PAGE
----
Back in 1972, in the small town of Lyme, Conn., an epidemic of a strange form of arthritis left both the public and physicians confounded. The pain wasn’t consistent but came in waves; sometimes it resolved after a few months and other times it seemed to go on without end. This was definitely not rheumatoid arthritis. Though they had no idea of the cause, a new name was given to the condition: Lyme arthritis.
Today, we know the condition as Lyme disease and it is by far one of the most complex and frustrating diseases ever encountered. Since its discovery, the number of cases in Canada has risen significantly – 146 per cent between 2009 and 2012 – and there are worries this year may be a record in Canada.
The culprit is a corkscrew-like bacterium, Borrelia burgdorferi, named after the scientists who first isolated the genus, Amédée Borrel and the actual species, William Burgdorfer. Infection is blood-borne and follows three stages.
The first is localized in a specific area and is sometimes recognized by a bull’s eye rash accompanied with fever, chills, headache and stiffness in the joints and muscles. The second stage occurs when the bacterium spreads within the body leading to nerve pain, weakness if not paralysis of the face muscles and chest pain.
The third stage is the most problematic as it can lead to a myriad of symptoms including memory loss, learning disability, visual impairment and even depression. In a very small percentage of Stage 3 cases, the bacterium can infect the central nervous system, termed Lyme Neuroborreliosis. When this occurs, a person may encounter symptoms similar to multiple sclerosis as well as facial nerve paralysis, seizures and even strokes.
Despite the rather debilitating course of infection, the story of B. burgdoferi only gets worse. When researchers went looking for the bacterium, they could not find it in the general environment such as food and water. Going back to the infected, they realized there was one common denominator: They had all been bitten by an insect. However, the transmission vector wasn’t the potentially controllable mosquito; it was the troublesome pest the tick.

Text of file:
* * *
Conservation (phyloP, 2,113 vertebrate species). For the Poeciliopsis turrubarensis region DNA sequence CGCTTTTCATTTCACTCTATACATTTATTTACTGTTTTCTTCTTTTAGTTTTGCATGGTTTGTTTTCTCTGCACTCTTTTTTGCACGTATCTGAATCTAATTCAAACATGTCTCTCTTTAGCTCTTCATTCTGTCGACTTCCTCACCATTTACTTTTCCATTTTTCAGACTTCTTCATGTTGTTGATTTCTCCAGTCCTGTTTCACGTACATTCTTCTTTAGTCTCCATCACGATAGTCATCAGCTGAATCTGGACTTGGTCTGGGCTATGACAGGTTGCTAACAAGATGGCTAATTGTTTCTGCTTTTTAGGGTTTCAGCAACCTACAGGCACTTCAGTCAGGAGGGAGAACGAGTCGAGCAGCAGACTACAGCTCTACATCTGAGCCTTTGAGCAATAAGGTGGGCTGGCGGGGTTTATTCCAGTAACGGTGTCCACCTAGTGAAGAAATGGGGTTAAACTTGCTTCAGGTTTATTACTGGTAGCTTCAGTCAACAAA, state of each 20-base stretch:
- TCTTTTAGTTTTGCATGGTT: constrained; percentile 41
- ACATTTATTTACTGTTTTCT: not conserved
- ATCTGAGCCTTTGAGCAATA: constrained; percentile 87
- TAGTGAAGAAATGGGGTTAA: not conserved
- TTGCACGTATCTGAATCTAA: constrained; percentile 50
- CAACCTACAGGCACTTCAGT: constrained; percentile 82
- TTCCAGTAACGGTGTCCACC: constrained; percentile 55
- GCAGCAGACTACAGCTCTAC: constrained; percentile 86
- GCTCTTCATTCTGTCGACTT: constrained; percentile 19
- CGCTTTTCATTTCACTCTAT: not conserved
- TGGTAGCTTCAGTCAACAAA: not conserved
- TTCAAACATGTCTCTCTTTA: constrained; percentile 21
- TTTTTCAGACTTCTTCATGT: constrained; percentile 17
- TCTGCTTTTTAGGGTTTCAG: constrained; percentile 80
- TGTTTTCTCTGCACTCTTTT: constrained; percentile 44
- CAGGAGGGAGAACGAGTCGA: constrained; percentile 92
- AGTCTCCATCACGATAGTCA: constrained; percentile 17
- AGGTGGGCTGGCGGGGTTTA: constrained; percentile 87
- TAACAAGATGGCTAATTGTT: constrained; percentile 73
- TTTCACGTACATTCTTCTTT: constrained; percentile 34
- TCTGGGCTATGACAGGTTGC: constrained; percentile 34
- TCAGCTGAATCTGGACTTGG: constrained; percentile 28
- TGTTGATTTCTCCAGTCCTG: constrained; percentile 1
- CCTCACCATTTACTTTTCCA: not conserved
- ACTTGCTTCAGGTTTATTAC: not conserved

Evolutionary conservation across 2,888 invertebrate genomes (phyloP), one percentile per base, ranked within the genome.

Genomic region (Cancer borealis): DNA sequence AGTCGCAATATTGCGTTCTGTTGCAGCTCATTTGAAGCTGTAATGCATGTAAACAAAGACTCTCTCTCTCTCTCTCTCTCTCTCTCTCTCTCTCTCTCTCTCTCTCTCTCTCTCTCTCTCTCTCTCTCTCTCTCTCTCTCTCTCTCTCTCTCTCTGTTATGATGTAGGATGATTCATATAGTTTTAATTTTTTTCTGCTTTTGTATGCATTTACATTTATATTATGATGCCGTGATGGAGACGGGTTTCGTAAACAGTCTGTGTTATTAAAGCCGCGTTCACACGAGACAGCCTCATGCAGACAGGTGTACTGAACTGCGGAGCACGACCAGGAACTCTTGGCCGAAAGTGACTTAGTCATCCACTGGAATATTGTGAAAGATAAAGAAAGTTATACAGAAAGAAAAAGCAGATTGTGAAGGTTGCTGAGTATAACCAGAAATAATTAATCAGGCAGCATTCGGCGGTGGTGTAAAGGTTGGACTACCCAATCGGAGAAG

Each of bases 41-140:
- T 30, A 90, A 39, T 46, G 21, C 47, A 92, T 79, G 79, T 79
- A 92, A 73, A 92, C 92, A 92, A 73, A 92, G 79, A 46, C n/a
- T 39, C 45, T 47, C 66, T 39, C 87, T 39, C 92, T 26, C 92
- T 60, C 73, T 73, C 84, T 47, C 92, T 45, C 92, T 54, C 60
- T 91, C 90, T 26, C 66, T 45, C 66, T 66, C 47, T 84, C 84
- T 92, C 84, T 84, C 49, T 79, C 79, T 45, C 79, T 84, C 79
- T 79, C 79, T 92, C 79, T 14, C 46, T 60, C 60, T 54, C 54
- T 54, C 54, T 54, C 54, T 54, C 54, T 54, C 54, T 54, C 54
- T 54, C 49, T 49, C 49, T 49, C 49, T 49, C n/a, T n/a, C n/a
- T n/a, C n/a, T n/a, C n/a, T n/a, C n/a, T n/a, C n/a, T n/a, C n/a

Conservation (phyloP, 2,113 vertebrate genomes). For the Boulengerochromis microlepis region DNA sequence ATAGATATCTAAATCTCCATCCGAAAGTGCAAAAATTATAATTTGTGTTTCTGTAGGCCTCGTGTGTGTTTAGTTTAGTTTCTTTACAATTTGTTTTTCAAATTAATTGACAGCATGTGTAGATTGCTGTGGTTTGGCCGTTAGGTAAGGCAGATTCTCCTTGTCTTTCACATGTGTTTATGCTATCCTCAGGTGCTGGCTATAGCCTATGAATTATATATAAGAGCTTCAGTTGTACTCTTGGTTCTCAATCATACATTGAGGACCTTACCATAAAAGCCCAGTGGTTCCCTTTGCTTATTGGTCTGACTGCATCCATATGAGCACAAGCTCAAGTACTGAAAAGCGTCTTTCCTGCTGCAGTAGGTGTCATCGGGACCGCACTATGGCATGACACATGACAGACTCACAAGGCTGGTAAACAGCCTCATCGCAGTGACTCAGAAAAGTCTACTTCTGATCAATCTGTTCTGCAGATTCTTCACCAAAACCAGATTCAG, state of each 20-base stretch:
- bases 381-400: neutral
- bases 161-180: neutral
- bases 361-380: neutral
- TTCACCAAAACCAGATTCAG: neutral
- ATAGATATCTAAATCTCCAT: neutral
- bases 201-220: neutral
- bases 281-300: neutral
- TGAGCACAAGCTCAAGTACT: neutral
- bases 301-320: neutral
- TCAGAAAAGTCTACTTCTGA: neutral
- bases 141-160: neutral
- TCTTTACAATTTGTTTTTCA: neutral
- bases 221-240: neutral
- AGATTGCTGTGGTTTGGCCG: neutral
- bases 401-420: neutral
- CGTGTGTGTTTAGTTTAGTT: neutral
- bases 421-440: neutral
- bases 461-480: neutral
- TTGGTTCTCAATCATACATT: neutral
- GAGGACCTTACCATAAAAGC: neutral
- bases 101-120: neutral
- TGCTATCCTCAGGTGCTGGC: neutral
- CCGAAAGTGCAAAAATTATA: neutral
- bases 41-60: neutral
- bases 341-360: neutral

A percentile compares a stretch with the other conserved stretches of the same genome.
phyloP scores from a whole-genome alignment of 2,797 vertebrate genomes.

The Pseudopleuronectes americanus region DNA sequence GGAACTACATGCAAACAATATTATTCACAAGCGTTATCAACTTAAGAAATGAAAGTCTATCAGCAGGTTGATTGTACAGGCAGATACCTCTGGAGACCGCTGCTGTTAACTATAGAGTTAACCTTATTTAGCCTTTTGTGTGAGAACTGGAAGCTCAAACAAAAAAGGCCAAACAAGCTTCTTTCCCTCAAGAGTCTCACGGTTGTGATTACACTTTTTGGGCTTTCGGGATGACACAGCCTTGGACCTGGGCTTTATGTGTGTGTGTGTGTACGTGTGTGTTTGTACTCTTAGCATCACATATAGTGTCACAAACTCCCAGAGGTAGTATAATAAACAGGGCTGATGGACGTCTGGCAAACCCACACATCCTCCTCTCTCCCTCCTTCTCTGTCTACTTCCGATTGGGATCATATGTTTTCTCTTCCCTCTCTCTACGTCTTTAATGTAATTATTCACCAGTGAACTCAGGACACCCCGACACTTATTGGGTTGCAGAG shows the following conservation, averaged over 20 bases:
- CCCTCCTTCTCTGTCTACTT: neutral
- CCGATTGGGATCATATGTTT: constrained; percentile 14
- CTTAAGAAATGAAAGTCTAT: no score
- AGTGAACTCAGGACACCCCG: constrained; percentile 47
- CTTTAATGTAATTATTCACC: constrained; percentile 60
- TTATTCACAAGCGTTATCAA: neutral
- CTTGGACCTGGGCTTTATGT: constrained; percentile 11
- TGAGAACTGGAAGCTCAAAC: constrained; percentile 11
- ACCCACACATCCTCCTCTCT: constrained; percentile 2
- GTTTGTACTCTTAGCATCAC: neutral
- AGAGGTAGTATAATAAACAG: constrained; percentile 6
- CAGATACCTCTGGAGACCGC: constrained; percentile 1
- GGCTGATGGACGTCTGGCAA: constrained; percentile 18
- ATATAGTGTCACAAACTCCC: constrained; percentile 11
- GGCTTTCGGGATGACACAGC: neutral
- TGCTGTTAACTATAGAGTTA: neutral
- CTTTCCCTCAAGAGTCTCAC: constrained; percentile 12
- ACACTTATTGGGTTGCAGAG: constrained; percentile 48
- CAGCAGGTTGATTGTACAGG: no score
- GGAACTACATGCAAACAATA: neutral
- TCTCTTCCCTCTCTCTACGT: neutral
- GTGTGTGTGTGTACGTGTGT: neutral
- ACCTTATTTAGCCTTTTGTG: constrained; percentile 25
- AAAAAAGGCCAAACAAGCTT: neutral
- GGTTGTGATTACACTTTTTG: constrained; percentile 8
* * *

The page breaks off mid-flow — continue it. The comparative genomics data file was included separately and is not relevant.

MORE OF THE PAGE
Ticks are quite literally a pain for almost every land creature on Earth. These blood-sucking parasites infect birds, rodents and large mammals, but they also seem to have an appetite for the human body. What makes them such a bother is their tendency to bury themselves inside the skin of their hosts in order to have a constant food supply. When they do, they can transmit a number of infections that may cause everything from mild flu-like symptoms to the potentially lethal encephalitis.
Because the disease is caused by a bacterium, antibiotic treatment is possible. But it has to be done early, within hours or a few days after a tick bite or invasion.
If the infection is allowed to progress past this timeline, treatment may fail in about 10 to 20 per cent of cases. In these situations, some of the symptoms in Stage 2 and 3 may occur, known as post-treatment Lyme disease Ssndrome (PRLDS).
Lyme disease is a serious problem for which there are few answers. Yet humans do have one advantage to help minimize the impact, and it may help you from getting ticked off this summer: prevention.
To stay safe, the most important advice is to wear loose-fitting, long and light-coloured clothing.
The use of insect repellents, including DEET, permethrin and certain botanical oils such as rose, clove and eucalyptus may offer added protection.
Even with these precautions, ticks may still find a way to the skin. So, after returning from an adventure in the wild, make sure to do a body check for any signs of a bite or a tick invasion. If you see evidence of a tick, make sure to remove it as soon as possible and contact a medical professional just to be sure.
Although these suggestions may not seem to be the easiest to follow and may hamper a summer trip, in light of the potential consequences, they are well worth the effort.
For those who might fear the outside because of ticks and Lyme disease, despite all the evidence, the rate of infection is still relatively low. Only a few hundred people suffer each year. By taking the right precautions, anyone can head out and savour the summer without worry. Besides, Canada’s wilds are beautiful this time of year. Go and enjoy them.
Jason Tetro is a Toronto-based microbiologist with over 25 years experience in research. He is a self-described germs relationship therapist and strives to improve humanity’s bond with the unseen world. He writes for national and international media outlets and is often found on social media where he shares his unique views on microbial health. His science bestseller, The Germ Code is out now. You can follow him on Twitter at @JATetro
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